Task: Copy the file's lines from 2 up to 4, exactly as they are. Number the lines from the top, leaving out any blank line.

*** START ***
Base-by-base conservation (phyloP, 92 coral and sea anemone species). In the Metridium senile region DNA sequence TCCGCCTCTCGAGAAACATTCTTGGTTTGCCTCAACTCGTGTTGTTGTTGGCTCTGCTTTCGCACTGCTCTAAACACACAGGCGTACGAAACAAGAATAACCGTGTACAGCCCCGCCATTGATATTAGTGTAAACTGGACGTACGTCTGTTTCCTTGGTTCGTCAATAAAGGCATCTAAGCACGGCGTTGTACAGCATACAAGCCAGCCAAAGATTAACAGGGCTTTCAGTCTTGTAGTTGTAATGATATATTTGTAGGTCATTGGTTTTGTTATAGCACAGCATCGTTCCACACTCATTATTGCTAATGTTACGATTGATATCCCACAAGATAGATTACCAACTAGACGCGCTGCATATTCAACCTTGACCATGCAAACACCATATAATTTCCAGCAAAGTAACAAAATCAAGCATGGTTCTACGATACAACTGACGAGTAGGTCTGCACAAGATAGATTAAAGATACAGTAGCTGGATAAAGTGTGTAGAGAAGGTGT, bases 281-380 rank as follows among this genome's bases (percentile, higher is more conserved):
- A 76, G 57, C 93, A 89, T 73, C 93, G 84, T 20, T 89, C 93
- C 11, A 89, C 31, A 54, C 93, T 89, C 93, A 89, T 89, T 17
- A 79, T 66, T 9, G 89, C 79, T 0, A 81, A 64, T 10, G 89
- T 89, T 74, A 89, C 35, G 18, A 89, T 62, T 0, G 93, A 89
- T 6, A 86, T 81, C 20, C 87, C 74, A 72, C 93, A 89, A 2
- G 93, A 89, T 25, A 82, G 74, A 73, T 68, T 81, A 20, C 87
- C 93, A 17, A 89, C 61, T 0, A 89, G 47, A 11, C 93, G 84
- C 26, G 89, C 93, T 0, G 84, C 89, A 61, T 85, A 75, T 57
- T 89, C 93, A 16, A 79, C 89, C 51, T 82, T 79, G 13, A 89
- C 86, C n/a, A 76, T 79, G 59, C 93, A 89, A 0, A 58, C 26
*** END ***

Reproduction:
- A 76, G 57, C 93, A 89, T 73, C 93, G 84, T 20, T 89, C 93
- C 11, A 89, C 31, A 54, C 93, T 89, C 93, A 89, T 89, T 17
- A 79, T 66, T 9, G 89, C 79, T 0, A 81, A 64, T 10, G 89